Following up on Martinez point, Campbell adds that generative AI models are able to spot trends and generate insights from call centre conversations much quicker than human agents could. “The list of use cases goes on and on,” he adds. “Summarising conversations and identifying next best actions are big value drivers within the customer service space. Moving away from customer service, generative AI has already unlocked significant value for banks by improving the speed of software development by reducing repetitive tasks and analysis code for adherence to coding style guidelines, ensuring consistency and readability”.

As a final use case, Sharma highlights the possibilities of financial upskilling and delivering good customer outcomes as per the consumer duty standards. The FCA states that banks need to act in good faith, avoid foreseeable harm, and enable and support their customers to achieve their financial objectives. Generative AI will be able to support them in their efforts.

“What banks are trying to do is unlock a level of understanding by offering a conversational interface where you chat to bank policies, procedures or key investor documents,” he explains. “Financial upskilling is really important for the next generation of consumers. When it comes to financial products, consumers have more choice than ever before. In addition, with the rise of embedded banking, the way consumers engage with these products is also changing. As such, providing engaging and natural language based upskilling initiatives is imperative to help consumers plan for their future and deal with financial matters across different life stages.”

Addressing inherent bias: How banks can responsibly roll out generative AI

The crux of any AI is the data it is built on. Generative AI is pre-trained and modelled to a bank’s needs, and to give reliable output, the model needs to be trained on data that reflects the broader society the bank seeks to serve. Yet, the challenge lies in inherent bias.

Martinez explains: “You need to bring synthetic data to train and fine tune the model so it becomes balanced. For example, if someone is applying for a card or mortgage and doesn't fit the overall profile of the bank’s typical customer, it’s not a problem because the model is trained using additional synthetic data which should balance the model and deliver relevant and unbiased outcomes.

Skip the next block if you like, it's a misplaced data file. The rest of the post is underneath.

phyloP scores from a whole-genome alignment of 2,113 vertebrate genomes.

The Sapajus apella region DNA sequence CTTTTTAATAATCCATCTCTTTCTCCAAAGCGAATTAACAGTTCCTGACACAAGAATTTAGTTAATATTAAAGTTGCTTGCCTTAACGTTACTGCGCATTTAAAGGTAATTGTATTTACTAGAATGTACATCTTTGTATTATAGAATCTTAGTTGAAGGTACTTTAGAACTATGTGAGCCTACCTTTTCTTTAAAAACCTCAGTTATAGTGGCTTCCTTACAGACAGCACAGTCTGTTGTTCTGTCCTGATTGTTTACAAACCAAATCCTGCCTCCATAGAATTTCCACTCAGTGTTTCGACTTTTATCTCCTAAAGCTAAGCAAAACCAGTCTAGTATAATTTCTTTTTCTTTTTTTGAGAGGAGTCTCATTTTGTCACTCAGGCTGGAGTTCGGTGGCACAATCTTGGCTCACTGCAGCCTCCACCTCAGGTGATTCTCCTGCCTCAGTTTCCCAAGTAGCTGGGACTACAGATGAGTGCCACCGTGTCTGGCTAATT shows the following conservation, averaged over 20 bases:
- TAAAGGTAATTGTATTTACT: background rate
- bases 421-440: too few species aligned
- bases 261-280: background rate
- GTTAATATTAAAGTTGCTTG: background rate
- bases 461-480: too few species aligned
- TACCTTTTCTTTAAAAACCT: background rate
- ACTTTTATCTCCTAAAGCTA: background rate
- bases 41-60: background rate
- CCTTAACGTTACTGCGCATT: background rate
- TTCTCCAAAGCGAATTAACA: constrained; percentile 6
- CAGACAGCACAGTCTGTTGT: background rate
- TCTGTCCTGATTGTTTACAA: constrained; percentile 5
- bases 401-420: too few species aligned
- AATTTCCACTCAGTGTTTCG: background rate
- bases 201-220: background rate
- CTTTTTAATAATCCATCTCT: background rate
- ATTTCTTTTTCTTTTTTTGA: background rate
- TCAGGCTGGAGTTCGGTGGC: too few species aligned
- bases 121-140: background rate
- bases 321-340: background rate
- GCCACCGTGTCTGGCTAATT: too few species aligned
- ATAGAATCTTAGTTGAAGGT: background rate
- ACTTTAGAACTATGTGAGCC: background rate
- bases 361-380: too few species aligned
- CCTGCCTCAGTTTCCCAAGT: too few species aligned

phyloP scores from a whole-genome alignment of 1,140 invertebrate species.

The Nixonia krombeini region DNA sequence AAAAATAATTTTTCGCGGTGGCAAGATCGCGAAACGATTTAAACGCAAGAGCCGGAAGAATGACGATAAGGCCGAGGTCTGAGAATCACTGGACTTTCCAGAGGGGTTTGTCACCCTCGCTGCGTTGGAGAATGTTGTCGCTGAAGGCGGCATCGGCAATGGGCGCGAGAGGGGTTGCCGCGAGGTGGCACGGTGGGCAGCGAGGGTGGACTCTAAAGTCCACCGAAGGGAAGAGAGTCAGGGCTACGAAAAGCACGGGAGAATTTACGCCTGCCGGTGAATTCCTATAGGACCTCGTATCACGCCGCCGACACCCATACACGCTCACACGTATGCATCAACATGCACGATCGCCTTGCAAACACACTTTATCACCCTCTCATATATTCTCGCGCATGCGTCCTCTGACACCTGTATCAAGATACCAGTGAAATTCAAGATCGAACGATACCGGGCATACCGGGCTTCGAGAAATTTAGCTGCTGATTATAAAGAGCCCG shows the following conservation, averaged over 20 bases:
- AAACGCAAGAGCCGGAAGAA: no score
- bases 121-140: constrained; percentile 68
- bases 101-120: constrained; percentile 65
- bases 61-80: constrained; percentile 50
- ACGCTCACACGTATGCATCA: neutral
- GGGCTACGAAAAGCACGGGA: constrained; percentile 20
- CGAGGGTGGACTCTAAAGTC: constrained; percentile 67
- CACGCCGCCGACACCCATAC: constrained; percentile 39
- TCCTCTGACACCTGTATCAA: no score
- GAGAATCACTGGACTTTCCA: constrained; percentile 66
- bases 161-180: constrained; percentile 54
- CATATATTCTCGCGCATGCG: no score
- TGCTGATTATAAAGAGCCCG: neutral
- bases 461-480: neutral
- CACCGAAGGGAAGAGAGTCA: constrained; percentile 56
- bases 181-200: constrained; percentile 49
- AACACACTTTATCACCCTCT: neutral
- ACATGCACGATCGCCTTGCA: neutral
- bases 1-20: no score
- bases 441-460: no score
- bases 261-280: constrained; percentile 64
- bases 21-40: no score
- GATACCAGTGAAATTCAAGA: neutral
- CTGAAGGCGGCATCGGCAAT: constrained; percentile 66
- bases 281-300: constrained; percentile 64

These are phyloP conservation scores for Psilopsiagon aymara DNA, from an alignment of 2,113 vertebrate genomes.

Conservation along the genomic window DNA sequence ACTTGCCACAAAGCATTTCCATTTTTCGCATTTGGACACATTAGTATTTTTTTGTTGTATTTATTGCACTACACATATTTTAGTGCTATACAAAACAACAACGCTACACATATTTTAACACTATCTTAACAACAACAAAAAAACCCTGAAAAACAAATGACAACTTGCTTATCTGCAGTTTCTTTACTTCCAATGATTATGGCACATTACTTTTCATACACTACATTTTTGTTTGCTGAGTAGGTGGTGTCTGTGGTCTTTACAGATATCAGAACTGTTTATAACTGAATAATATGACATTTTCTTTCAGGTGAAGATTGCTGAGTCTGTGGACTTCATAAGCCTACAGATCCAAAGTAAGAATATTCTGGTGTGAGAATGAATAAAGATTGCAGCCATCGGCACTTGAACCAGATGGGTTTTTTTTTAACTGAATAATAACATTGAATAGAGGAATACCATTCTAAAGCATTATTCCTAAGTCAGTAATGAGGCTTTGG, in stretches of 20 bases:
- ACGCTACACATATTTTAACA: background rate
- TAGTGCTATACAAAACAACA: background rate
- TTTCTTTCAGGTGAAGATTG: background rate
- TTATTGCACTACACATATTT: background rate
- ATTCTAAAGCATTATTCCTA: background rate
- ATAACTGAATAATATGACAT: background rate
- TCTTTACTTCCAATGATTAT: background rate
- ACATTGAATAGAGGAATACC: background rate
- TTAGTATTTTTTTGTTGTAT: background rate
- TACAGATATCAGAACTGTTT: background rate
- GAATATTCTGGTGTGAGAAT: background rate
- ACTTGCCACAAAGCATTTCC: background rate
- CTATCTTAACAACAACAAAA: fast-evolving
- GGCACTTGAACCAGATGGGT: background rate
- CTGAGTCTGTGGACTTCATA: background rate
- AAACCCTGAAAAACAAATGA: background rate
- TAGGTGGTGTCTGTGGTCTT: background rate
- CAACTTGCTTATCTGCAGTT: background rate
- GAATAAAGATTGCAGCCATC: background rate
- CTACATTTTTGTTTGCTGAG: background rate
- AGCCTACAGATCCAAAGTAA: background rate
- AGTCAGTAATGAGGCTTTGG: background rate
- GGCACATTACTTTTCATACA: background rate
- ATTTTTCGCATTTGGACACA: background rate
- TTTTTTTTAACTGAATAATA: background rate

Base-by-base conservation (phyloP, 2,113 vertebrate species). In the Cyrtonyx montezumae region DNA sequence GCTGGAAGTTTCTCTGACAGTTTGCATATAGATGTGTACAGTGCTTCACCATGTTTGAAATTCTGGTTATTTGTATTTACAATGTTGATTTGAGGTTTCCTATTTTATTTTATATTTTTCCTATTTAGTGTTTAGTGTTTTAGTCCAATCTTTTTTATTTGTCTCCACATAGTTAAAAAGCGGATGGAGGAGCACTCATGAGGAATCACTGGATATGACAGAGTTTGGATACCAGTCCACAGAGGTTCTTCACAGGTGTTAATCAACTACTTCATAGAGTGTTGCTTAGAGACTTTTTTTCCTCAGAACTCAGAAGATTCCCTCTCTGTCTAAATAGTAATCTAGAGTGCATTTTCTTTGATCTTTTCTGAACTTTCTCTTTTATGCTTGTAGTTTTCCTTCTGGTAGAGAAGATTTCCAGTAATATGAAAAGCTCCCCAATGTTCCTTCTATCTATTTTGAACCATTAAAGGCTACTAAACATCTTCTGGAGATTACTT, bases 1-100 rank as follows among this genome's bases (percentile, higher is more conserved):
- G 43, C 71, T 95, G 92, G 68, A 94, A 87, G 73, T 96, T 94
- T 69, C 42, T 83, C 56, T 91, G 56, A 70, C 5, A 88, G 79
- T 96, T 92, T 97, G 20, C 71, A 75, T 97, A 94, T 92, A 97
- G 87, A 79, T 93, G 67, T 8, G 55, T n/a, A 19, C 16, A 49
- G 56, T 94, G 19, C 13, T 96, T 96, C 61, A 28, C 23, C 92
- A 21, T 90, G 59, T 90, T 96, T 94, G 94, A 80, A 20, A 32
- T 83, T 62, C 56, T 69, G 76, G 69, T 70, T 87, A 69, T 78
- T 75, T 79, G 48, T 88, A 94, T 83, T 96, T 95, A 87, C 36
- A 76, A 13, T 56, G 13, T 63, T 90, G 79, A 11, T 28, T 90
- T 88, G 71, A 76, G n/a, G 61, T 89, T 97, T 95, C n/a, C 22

“I think that’s where the rubber hits the road: if we think banks have a data problem today, that will be magnified massively because they will need large volumes of synthetic data to periodically retrain their generative AI models. Synthetic data is something that's not mainstream in the Gen AI conversation today, but it's quickly becoming something very, very important to make large and small language models deliver fair results.”

Banks have been using advanced analytics and machine learning for a long time, so the question of responsibility is not a new issue. Yet recent developments, with the launch of ChatGPT and the events at OpenAI, have led to a new focus on the topic of inherent bias and responsible AI.

Campbell echoes Martinez’ previous point and explains why synthetic data can be crucial for banks to help mitigate bias and risk in their models. “Part of the reason that you have bias in models is because you have incomplete data about customers. And one potential use case of AI is being able to fill out data sets using synthetic data, filling the gaps in your data set so you get better results.”

Another crucial element of the responsible rollout of generative AI is explainability and the ongoing effort to keep ensuring the model is fair after it has been deployed. Martinez explains that banks can benefit from taking a similar approach to generative AI than to their risk management. “It's like having a very sophisticated Formula 1 car: You have to do the pitstop, you have to check the pressure on the tyres and you have to regulate the engine. It will be a continuous effort.”

Sharma concludes: “Bias is something that does not just exist within AI, it also exists with humans. As we, and the societies we live in, are getting less biased, we're getting better at identifying it and being able to reflect this improved understanding when we develop and deploy AI. Can I be certain that bias will be removed for good anytime soon? Probably not. But will we have a better understanding of it? Yes.”

How generative AI can help serve vulnerable customers

Democratising banking services is not limited to addressing inherent bias, it’s also crucial to resolve issues around providing financial services to vulnerable customers. Yet generative AI will not be able to address this issue if banks are not able to identify vulnerable customers in the first place.

There are certain types of vulnerabilities that are very hard to spot, and neither human nor AI will be able to accurately identify it in the first instance. However, there are aspects in this where generative AI will make a difference to improving the access to financial services for vulnerable customers.